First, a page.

Business Models For Dummies
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To create the best business model possible, find the best place on the industry value chain. Every firm involved in getting a product from initial creation to purchase and consumption by the end consumer adds value in the form of activities, incurs costs, and has a resulting margin. Some positions in this value chain offer a greater opportunity than others.

Different industries value the places on this value chain differently. For instance, clothing retailers enjoy a more profitable position on their value chain than the clothing manufacturers. In automobiles, retailers tend to make less than the manufacturers. In some industries, no desirable places on the value chain are available, making the overall market less attractive for your business.

Consider a cup of coffee. Several operators add value to your daily cup of joe. However, the market rewards some activities much more richly than others. If your business model is to be the most successful, you want to assume a position on the value chain that offers the best potential profits. This table shows the value chain for coffee.

Value Chain for Coffee
Firm Value Added Key Activities
Coffee bean grower Operations Farming
Shipper Logistics Transportation and logistics
Coffee roaster Operations Converting beans into drinkable coffee
Marketers (Folgers, Starbucks) Sales Branding, sales, customer service
Retailer Sales Merchandising

Whole green Columbian coffee beans sell for $1.97 a pound. Assume the farmer has cost equal to about half that. The farmer’s margin is 98.5 cents per pound of coffee. The roaster buys the coffee from the farmer for $1.97 a pound and transports it, roasts it, and grinds it. The cost of logistics and transportation is around 2 cents per pound.

The roaster then sells it to a coffee service, consumer products company, or retail outlet. Unbranded wholesale coffee sells for around $5 per pound. If the coffee roaster’s cost of operations is about half the $3.03 per pound value added, then the coffee roaster makes a margin of around $1.51. If the coffee is branded (Starbucks, Folgers, Seattle’s Best), add a dollar or two to the value added.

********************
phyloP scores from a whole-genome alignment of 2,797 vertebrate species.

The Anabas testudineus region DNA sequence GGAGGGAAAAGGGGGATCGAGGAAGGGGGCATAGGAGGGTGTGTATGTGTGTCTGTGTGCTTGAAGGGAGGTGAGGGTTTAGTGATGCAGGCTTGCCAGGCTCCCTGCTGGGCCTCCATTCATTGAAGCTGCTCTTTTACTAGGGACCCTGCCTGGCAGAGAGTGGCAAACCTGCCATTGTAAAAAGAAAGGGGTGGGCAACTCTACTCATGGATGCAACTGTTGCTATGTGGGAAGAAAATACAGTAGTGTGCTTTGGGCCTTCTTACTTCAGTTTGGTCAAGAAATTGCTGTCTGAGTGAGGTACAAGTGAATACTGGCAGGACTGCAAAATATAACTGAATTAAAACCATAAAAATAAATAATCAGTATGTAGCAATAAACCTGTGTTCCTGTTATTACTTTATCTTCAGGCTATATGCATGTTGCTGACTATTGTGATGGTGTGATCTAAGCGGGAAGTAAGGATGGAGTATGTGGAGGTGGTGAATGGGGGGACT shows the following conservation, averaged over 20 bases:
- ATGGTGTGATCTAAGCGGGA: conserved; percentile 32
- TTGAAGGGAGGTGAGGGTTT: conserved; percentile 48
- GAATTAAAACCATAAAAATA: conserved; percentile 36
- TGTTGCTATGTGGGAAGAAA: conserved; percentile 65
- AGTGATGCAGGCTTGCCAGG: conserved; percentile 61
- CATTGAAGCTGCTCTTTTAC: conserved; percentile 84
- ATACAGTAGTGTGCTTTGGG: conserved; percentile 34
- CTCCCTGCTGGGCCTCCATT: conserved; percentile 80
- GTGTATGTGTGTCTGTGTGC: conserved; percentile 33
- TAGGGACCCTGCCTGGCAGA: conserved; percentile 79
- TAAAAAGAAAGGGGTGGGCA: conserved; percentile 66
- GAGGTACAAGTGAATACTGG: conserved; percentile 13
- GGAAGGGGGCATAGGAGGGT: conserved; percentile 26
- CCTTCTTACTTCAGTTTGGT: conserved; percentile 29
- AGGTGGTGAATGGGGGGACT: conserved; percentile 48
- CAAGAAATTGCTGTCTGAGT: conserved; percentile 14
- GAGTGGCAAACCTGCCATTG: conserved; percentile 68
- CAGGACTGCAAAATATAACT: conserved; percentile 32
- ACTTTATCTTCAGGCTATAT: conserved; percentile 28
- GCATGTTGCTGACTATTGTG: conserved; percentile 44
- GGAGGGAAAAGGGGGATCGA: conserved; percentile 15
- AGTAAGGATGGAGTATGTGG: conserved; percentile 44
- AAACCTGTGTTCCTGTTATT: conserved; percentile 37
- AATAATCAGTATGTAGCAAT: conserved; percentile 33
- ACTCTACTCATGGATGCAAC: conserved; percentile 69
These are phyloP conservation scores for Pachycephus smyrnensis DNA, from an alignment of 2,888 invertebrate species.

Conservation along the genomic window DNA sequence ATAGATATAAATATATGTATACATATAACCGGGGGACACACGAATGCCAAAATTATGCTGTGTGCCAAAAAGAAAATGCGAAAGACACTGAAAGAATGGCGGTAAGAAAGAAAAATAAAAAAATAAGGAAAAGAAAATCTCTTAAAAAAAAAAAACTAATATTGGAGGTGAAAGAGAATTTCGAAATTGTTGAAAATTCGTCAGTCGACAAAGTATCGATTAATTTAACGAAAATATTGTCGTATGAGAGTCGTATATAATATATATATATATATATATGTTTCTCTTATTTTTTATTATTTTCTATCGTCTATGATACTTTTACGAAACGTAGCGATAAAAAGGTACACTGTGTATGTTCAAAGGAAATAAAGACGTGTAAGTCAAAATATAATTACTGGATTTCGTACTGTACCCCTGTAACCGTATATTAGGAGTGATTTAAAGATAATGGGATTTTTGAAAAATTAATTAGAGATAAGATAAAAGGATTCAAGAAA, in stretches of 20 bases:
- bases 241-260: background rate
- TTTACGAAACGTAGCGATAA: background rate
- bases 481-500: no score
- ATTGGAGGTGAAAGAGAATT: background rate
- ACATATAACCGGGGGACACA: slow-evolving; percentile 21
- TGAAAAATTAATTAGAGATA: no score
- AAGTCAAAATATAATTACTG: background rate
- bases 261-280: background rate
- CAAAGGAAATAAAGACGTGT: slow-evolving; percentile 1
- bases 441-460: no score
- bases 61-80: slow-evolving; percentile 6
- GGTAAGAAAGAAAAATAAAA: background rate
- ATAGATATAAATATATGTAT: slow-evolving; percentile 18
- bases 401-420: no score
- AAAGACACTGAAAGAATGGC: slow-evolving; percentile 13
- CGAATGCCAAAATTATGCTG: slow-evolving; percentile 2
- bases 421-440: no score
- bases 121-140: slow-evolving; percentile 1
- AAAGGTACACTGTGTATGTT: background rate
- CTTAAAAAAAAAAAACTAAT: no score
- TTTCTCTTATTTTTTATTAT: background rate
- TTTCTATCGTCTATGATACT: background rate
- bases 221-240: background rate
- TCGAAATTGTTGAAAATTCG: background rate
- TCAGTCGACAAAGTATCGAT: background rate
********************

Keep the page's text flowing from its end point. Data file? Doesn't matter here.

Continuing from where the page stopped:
Note that almost all the value added by branding drops to profit/margin. Finally, a company like Starbucks, Folgers, Kroger, or a coffee service delivers the coffee to the consumer. Folgers coffee sells for $9.99 a pound (Starbucks $13.95 per pound). Therefore, the retail seller of Folgers has added about $4 of value (mostly margin). This comprises the entire value chain for a one-pound bag of coffee.

This table shows the value added by each function and the approximate margin. Note that the marketing and sales-related functions are much more handsomely rewarded than the functions that make the product.

Value Added for Coffee
Firm Cost Added per Pound Margin Earned per Pound Total Value Added
Coffee bean grower $0.985 $0.985 $1.97
Shipper $0.015 $0.005 $.02
Coffee roaster $1.52 $1.51 $3.03
Marketers (Folgers, Starbucks) $0 $2 $2
Retailer $2 $2 $4

Some places on the coffee value chain are much more profitable than others. To maximize the effectiveness of your business model, find the most profitable portion of the value chain. Usually, the closer you are to the end user or consumer, the greater the opportunity for margin.

Don’t misconstrue this statement. This doesn’t mean that the best business models are retail models. What it means is that as manufacturing has shifted to low-wage countries, the value add for manufacturing and related activities has gone down dramatically. As the ability to add value for manufacturing has decreased, the ability to add value through sales, distribution, and branding has increased. This shift has provided opportunities for savvy entrepreneurs.

Savvy entrepreneurs have also created new positions on the value chain to carve value away from existing players. For example, in the field of law, several new players have emerged to carve out a portion of the value chain traditionally owned by lawyers.

Law firms in India specialize in large-scale complex research only. Some firms audit bills from law firms in an attempt to save their clients money. Both of these industries used to be part of the law firm value chain.

Ironically, there seems to be very little correlation between the amount of work or the difficulty of work and the amount of value added in the value chain. As you can see from the coffee example, the hardest work is done by the farmer.

The farmer takes the risk of bad weather, has the highest number of employees, and puts in the most hours proportionately. However, the farmer makes the least amount of money on the value chain.

Certain portions of the value chain tend to add more value than others. Note that value added is the difference between sales price and cost. An item may have a large percentage of the total sales price to the end consumer, but add little value on the chain.

Many businesspeople pick an industry because they’re familiar with it. If you’re an HVAC technician, you tend to create a business model in the HVAC industry. It makes sense. However, your HVAC skills can be applied to many industries, some of which may be more attractive than HVAC.

About This Article

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About the book author:

Jim Muehlhausen is the founder and President of the Business Model Institute as well as consultant and speaker to businesses large and small. He is the author of The 51 Fatal Business Errors and How to Avoid Them and a frequent contributor to Entrepreneur, Businessweek, and dozens of other publications.

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